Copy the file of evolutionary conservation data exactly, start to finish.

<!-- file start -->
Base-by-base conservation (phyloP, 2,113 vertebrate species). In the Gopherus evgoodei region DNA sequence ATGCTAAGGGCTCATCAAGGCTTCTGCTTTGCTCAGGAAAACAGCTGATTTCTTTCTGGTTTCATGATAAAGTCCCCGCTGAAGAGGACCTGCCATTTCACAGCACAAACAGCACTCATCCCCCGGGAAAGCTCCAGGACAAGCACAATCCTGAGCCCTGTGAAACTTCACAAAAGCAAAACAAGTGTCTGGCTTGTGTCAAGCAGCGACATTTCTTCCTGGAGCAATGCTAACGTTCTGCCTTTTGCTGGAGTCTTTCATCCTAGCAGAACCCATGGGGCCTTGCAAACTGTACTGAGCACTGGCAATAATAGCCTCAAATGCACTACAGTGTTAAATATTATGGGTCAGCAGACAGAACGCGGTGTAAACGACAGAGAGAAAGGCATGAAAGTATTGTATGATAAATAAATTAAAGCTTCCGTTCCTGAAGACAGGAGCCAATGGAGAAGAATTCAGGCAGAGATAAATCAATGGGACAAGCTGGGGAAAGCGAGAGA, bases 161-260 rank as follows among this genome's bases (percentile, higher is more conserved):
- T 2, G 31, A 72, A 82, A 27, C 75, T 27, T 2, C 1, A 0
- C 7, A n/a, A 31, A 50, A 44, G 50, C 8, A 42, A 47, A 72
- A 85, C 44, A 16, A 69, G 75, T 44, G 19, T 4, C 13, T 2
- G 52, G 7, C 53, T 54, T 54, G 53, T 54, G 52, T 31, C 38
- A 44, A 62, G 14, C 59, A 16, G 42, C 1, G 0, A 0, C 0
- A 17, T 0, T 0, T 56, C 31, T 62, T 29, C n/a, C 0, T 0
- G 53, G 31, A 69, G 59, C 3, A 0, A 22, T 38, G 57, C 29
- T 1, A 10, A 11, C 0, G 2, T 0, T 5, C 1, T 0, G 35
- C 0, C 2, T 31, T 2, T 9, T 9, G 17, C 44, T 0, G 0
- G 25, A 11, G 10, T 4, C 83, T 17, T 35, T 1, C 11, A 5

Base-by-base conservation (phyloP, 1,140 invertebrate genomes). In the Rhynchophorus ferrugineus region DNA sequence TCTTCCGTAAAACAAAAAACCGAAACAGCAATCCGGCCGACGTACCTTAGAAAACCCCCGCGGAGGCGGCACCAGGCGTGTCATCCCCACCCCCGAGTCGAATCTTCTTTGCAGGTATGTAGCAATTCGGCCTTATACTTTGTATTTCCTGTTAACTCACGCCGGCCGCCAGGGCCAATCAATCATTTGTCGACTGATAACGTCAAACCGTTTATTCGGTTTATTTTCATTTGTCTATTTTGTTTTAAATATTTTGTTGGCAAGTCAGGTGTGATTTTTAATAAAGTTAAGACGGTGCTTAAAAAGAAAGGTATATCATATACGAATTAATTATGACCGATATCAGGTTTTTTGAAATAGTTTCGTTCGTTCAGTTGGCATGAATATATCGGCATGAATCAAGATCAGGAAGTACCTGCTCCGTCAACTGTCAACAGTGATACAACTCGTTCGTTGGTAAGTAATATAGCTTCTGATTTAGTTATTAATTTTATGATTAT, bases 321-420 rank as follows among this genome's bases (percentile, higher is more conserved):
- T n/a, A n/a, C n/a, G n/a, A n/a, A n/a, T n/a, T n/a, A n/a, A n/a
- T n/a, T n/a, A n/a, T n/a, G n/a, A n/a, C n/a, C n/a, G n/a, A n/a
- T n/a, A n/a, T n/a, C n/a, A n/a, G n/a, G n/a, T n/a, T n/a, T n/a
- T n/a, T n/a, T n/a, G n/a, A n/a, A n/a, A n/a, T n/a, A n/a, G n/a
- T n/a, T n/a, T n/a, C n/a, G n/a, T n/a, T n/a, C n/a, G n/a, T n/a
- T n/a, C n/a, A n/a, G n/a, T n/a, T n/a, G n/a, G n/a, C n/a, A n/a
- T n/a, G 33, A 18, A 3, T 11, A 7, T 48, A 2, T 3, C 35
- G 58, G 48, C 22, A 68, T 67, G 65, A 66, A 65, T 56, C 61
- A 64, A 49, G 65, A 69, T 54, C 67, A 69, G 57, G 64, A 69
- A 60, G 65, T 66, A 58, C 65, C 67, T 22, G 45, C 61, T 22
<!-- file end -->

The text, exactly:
Base-by-base conservation (phyloP, 2,113 vertebrate species). In the Gopherus evgoodei region DNA sequence ATGCTAAGGGCTCATCAAGGCTTCTGCTTTGCTCAGGAAAACAGCTGATTTCTTTCTGGTTTCATGATAAAGTCCCCGCTGAAGAGGACCTGCCATTTCACAGCACAAACAGCACTCATCCCCCGGGAAAGCTCCAGGACAAGCACAATCCTGAGCCCTGTGAAACTTCACAAAAGCAAAACAAGTGTCTGGCTTGTGTCAAGCAGCGACATTTCTTCCTGGAGCAATGCTAACGTTCTGCCTTTTGCTGGAGTCTTTCATCCTAGCAGAACCCATGGGGCCTTGCAAACTGTACTGAGCACTGGCAATAATAGCCTCAAATGCACTACAGTGTTAAATATTATGGGTCAGCAGACAGAACGCGGTGTAAACGACAGAGAGAAAGGCATGAAAGTATTGTATGATAAATAAATTAAAGCTTCCGTTCCTGAAGACAGGAGCCAATGGAGAAGAATTCAGGCAGAGATAAATCAATGGGACAAGCTGGGGAAAGCGAGAGA, bases 161-260 rank as follows among this genome's bases (percentile, higher is more conserved):
- T 2, G 31, A 72, A 82, A 27, C 75, T 27, T 2, C 1, A 0
- C 7, A n/a, A 31, A 50, A 44, G 50, C 8, A 42, A 47, A 72
- A 85, C 44, A 16, A 69, G 75, T 44, G 19, T 4, C 13, T 2
- G 52, G 7, C 53, T 54, T 54, G 53, T 54, G 52, T 31, C 38
- A 44, A 62, G 14, C 59, A 16, G 42, C 1, G 0, A 0, C 0
- A 17, T 0, T 0, T 56, C 31, T 62, T 29, C n/a, C 0, T 0
- G 53, G 31, A 69, G 59, C 3, A 0, A 22, T 38, G 57, C 29
- T 1, A 10, A 11, C 0, G 2, T 0, T 5, C 1, T 0, G 35
- C 0, C 2, T 31, T 2, T 9, T 9, G 17, C 44, T 0, G 0
- G 25, A 11, G 10, T 4, C 83, T 17, T 35, T 1, C 11, A 5

Base-by-base conservation (phyloP, 1,140 invertebrate genomes). In the Rhynchophorus ferrugineus region DNA sequence TCTTCCGTAAAACAAAAAACCGAAACAGCAATCCGGCCGACGTACCTTAGAAAACCCCCGCGGAGGCGGCACCAGGCGTGTCATCCCCACCCCCGAGTCGAATCTTCTTTGCAGGTATGTAGCAATTCGGCCTTATACTTTGTATTTCCTGTTAACTCACGCCGGCCGCCAGGGCCAATCAATCATTTGTCGACTGATAACGTCAAACCGTTTATTCGGTTTATTTTCATTTGTCTATTTTGTTTTAAATATTTTGTTGGCAAGTCAGGTGTGATTTTTAATAAAGTTAAGACGGTGCTTAAAAAGAAAGGTATATCATATACGAATTAATTATGACCGATATCAGGTTTTTTGAAATAGTTTCGTTCGTTCAGTTGGCATGAATATATCGGCATGAATCAAGATCAGGAAGTACCTGCTCCGTCAACTGTCAACAGTGATACAACTCGTTCGTTGGTAAGTAATATAGCTTCTGATTTAGTTATTAATTTTATGATTAT, bases 321-420 rank as follows among this genome's bases (percentile, higher is more conserved):
- T n/a, A n/a, C n/a, G n/a, A n/a, A n/a, T n/a, T n/a, A n/a, A n/a
- T n/a, T n/a, A n/a, T n/a, G n/a, A n/a, C n/a, C n/a, G n/a, A n/a
- T n/a, A n/a, T n/a, C n/a, A n/a, G n/a, G n/a, T n/a, T n/a, T n/a
- T n/a, T n/a, T n/a, G n/a, A n/a, A n/a, A n/a, T n/a, A n/a, G n/a
- T n/a, T n/a, T n/a, C n/a, G n/a, T n/a, T n/a, C n/a, G n/a, T n/a
- T n/a, C n/a, A n/a, G n/a, T n/a, T n/a, G n/a, G n/a, C n/a, A n/a
- T n/a, G 33, A 18, A 3, T 11, A 7, T 48, A 2, T 3, C 35
- G 58, G 48, C 22, A 68, T 67, G 65, A 66, A 65, T 56, C 61
- A 64, A 49, G 65, A 69, T 54, C 67, A 69, G 57, G 64, A 69
- A 60, G 65, T 66, A 58, C 65, C 67, T 22, G 45, C 61, T 22